Former Opposition leader Simon Bridges is offering surprise praise for the Government's crime announcement at the weekend, saying "it's good they're doing it".
A multi-million dollar pre-Budget law and order announcement on Sunday will see an increase in police numbers, nearly $100m aimed at tackling gang violence and an extension of rehabilitation programmes, the Government said.
"You hear a lot of rhetoric at the moment from Opposition parties around - 'the Government is soft on crime'... this idea that somehow there's this weakening, it's just wrong," Prime Minister Jacinda Ardern told AM on Monday.
The new package would contribute towards cracking down on organised crime, Ardern said.
And Bridges, the National Party's former leader and Justice spokesperson who last year called Police Commissioner Andrew Coster a "wokester", has this time praised the Government.
But Bridges, who retired from politics last week, believed frontline police officers still weren't being backed by higher powers.
"First thing's first, it's good they're doing it - right? I mean, you could argue some of it's wasted… but good on them for doing that and recognising there's an issue," Bridges told AM.
"The real issue is from the PM to [Police Minister] Poto to Andy Coster… they have over the last three or four years said, 'Be more understanding, be more caring, be more empathetic.'
"Now they're trying to change their tune on that but, actually, what the police require on the frontline is a very real sense that, 'We back you and we're empowering you, and we will praise your action when you go hard on some of these things.'"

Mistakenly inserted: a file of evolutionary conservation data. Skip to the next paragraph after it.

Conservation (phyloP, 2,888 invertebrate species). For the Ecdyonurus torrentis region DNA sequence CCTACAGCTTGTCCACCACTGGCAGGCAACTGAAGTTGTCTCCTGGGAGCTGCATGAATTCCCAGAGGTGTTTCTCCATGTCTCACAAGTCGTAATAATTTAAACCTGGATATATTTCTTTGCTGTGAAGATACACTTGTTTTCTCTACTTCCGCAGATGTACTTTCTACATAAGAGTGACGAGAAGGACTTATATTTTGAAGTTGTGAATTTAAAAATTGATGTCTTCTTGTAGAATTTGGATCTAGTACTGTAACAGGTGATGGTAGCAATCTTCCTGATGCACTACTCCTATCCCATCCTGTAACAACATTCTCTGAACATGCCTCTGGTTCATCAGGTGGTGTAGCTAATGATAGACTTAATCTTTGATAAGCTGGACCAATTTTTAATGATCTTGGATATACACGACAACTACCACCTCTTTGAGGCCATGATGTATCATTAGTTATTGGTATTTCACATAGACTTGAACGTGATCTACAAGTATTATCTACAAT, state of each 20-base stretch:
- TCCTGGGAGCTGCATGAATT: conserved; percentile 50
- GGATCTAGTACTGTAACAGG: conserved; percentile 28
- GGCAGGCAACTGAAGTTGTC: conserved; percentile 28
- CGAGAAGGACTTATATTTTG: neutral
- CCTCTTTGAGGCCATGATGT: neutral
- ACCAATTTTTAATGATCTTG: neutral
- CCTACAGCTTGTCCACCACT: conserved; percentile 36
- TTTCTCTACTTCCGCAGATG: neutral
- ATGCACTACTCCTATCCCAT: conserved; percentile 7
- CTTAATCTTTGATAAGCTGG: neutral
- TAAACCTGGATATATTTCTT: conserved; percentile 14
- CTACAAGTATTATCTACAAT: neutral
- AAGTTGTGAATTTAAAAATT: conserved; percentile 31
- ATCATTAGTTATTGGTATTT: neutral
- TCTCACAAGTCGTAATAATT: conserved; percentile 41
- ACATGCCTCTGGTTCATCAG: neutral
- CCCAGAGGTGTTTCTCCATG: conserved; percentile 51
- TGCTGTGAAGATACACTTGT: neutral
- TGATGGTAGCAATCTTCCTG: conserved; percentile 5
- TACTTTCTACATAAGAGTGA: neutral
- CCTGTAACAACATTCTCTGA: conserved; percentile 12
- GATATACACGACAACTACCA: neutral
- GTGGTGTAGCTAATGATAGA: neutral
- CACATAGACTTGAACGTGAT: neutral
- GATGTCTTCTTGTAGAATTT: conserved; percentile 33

Bridges' former colleague Mark Mitchell, the National Party's Police spokesperson, agreed frontline police officers weren't being backed by the Government - and was far more critical of the crime package.
"Ram raids are now occurring almost daily and we've got dairy owners staying awake all night in fear that they're going to be hit next, some for the second or third time," Mitchell said.
A Newshub-Reid Research poll result released last week, before Sunday's law and order package announcement, found New Zealanders were concerned about Police Minister Poto Williams not cracking down on crime - with 68.3 percent ticking 'yes' to her being too soft while just 18.3 percent said 'no'.
Williams said on Sunday the Government was investing $94 million aimed at tackling gangs and organised crime while working with communities to address the social factors leading people to join gangs in the first place.
"This will have a strong focus on enforcing the law while also preventing the harms caused by gangs and organised crime."